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Last Word
May 04, 2011
To understand contemporary Anglican theology, prepare to reconcile the irreconcilable. Or, if you prefer, discover something altogether new about human nature.

Back in the 1980s, when Coca-Cola executives made the colossal blunder of changing their secret formula without adequately testing the market, the maladroit pairing of “new” and “classic” Coke prompted some whimsical musings from a writer at the Wall Street Journal, who made the light-hearted suggestion that Catholicism might try the same sort of marketing techniques. The Church might offer a “new” Catholicism, with guitars and liturgical dance, the writer suggested. Then keep the traditionalists happy with Catholicism Classic: plenty of Latin and incense. Lackadaisical Catholics might enjoy “Catholicism Lite,” and proponents of liberation theology would swing toward “Catholicism Free.”

The Journal column was a joke, and a good one. The Church of England, on the other hand—permission to speak freely?—risks losing its comic valence. There’s no fun to be had shooting fish in a barrel. Silly Anglicans, pompous Anglicans, fussy and illogical Anglicans: all of these have been legitimate objects of fun for Catholics since the time of Henry VIII. But utterly absurd Anglicans? Anglican leaders who make no pretense at logic? They’re no fun at all!

A full generation has passed since a wag in National Review observed that the remarkable thing about Anglican statements of faith was that they were couched in language so vague that no one, from Pope Paul VI to Mao Zedong, could say with any certainty that he disagreed. Now we’ve moved beyond that level of incongruity, approaching the limits of the absurd.

Last summer brought the news that the archbishop of Canterbury foresees a two-track future for the Anglican Communion. Then this summer, partially fulfilling his own prediction, Dr. Rowan Williams ruled that those Anglican provinces that have ignored pleas to hold off on the ordination of homosexual bishops will be suspended from participation in ecumenical talks. Still more recently, the presiding bishop of the Episcopal Church in the US, Bishop Katharine Jefferts Schori, was asked not to wear her miter during a service at Southwark cathedral, since many in the congregation would be unwilling to accept a female bishop. American Episcopalians are still recognized as Anglicans, but not quite the same kind of Anglicans. Anglicanism and Anglicanism Lite, so to speak.

Still, the comparison with popular beverages does not hold up. Bud and Bud Lite are recognizably products of the same brewery. The tastes are similar; the marketing campaigns are coordinated. Consumers of each product are looking for the same thing: the taste of beer.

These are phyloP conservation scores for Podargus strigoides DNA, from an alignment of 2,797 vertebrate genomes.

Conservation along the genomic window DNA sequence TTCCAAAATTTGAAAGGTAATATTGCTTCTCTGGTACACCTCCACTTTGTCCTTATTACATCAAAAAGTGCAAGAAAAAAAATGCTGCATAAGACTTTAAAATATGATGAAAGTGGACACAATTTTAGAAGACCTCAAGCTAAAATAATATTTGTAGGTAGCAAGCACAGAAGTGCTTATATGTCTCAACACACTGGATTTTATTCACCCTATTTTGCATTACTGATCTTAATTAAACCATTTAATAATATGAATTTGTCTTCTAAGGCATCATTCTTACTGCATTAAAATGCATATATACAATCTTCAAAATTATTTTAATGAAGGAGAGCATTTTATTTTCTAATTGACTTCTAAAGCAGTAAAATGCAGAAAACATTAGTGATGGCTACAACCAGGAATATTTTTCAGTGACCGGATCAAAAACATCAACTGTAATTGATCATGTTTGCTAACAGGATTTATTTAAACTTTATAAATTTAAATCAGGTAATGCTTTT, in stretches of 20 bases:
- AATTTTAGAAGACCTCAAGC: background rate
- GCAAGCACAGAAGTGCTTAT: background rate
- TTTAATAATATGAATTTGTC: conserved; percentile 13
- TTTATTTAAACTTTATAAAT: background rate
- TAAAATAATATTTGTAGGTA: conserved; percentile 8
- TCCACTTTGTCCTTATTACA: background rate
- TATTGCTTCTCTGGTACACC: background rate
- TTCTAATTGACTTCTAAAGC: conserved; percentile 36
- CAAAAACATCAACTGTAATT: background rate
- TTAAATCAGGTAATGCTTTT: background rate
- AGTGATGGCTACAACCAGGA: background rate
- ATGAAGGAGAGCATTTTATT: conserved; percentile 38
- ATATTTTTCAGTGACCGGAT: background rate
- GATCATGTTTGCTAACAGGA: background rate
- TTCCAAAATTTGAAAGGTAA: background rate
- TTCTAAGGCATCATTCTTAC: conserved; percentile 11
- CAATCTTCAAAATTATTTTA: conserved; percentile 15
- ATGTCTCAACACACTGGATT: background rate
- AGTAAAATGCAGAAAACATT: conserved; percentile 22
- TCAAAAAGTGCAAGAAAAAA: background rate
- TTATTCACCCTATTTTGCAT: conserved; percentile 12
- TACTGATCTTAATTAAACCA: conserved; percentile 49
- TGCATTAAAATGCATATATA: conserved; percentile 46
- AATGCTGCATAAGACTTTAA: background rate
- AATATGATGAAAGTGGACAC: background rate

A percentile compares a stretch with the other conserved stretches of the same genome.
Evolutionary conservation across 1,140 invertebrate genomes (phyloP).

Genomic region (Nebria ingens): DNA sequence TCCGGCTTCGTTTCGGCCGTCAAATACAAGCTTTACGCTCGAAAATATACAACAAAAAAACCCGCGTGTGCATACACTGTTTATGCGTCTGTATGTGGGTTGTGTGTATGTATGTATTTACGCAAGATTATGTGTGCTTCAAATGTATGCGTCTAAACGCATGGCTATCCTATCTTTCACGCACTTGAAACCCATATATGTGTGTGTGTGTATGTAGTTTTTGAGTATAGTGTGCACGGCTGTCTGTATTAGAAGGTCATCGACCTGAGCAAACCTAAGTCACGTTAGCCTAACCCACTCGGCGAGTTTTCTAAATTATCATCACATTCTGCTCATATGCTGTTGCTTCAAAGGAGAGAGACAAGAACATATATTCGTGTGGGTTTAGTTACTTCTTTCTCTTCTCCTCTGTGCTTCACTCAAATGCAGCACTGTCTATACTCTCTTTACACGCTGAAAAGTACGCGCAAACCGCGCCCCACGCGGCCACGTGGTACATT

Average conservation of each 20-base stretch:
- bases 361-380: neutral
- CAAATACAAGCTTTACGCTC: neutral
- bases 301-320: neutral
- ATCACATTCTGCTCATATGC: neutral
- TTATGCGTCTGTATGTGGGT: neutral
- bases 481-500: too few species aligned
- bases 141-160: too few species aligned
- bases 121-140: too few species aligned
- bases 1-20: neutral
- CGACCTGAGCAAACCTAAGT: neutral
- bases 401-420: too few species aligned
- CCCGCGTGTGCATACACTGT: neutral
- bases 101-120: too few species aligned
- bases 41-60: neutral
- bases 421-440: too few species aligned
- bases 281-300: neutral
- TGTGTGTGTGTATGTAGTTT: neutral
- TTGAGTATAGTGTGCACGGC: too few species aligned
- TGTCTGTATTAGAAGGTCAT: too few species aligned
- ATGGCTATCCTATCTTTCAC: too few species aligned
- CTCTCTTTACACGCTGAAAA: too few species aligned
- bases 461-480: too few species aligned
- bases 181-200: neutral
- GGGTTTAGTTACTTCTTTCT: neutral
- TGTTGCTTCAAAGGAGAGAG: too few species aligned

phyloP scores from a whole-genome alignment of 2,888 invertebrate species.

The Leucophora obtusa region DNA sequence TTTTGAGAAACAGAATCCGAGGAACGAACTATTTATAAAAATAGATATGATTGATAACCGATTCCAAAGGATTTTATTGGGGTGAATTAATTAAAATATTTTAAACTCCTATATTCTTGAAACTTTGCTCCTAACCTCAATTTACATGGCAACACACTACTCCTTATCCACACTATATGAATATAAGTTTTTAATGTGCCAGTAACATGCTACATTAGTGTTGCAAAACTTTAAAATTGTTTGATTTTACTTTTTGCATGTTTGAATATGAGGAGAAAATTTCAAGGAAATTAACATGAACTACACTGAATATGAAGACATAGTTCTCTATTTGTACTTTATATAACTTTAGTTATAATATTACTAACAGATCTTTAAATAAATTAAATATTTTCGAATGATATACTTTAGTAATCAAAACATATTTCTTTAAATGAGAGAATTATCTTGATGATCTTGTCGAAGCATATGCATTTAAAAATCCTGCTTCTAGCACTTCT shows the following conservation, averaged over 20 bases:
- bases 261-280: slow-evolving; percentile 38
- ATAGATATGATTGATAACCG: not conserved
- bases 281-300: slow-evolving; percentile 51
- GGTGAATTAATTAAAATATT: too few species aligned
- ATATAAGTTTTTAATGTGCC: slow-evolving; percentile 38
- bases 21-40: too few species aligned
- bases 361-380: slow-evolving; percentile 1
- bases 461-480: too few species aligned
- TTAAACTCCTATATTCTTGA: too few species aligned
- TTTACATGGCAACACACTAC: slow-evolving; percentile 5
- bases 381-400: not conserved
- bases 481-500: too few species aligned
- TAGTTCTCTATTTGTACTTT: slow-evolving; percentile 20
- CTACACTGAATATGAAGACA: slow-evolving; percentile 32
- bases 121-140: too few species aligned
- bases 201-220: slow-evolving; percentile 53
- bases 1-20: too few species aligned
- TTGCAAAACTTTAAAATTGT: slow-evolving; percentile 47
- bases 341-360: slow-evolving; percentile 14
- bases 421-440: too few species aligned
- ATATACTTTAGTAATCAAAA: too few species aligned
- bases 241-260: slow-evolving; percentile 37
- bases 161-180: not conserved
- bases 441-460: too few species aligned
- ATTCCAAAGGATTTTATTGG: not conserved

With the Anglican Communion, on the other hand, the “consumers” of the two different types of Anglican religion are looking for radically different things. No—more than that: the two types of Anglicans want to eliminate each other. Since the difference is most evident on the question of homosexuality, we could say that one “track” envisioned by the Druid Archbishop sees homosexual unions as an abomination, while the other sees them as a sacrament.

An abomination, a sacrament. A toxin, an antitoxin. The Christ, the Antichrist. You can choose sides, and cheer for your favorite.

This just in: Homosexuality Discovered!

There may be a way to resolve the tension between the two types of Anglicanism, if you believe that the world has known of homosexuality for “about 125 years.” This wisdom was vouchsafed to us by the world’s first openly homosexual Episcopalian bishop, Gene Robinson. He was responding to a question about how he could reconcile his behavior with the exhortations of St. Paul to the Romans. No problem, the Anglican divine replied. St. Paul was “absolutely correct in his own context given what he knew.” But the Apostle—even with the inspiration of the Holy Spirit working in his favor—couldn’t possibly imagine that some men would lust after men. Which is odd, because that seems to be exactly what St. Paul wrote to the Romans. But evidently the interpreters of the past 20 centuries have been missing something, because Robinson tells us: “It never occurred to anyone in ancient times that a certain minority of us would be born being affectionally oriented to people of the same sex.” Remarkable, isn’t it, that Sappho would have had such success writing about a condition that was inconceivable to her?

Casting his personal interests aside, Bishop Robinson helps his fellow Anglicans to understand what the poor benighted St. Paul would have thought, if he had had at his disposal all the analytical tools that are available to an Episcopalian in New Hampshire in the early 21st century. It’s true that St. Paul condemns homosexual acts. And rightly so, Robinson tells us. But “St. Paul was talking about people that he understood to be heterosexual engaging in same-sex acts.” Aha! So the Apostle was giving his readers the very useful advice that they shouldn’t do things that they don’t feel inclined to do. Heterosexual people should not commit homosexual acts. We can all agree on that at least, can’t we? And teetotalers definitely shouldn’t get drunk.

 

 
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Diogenes 

 

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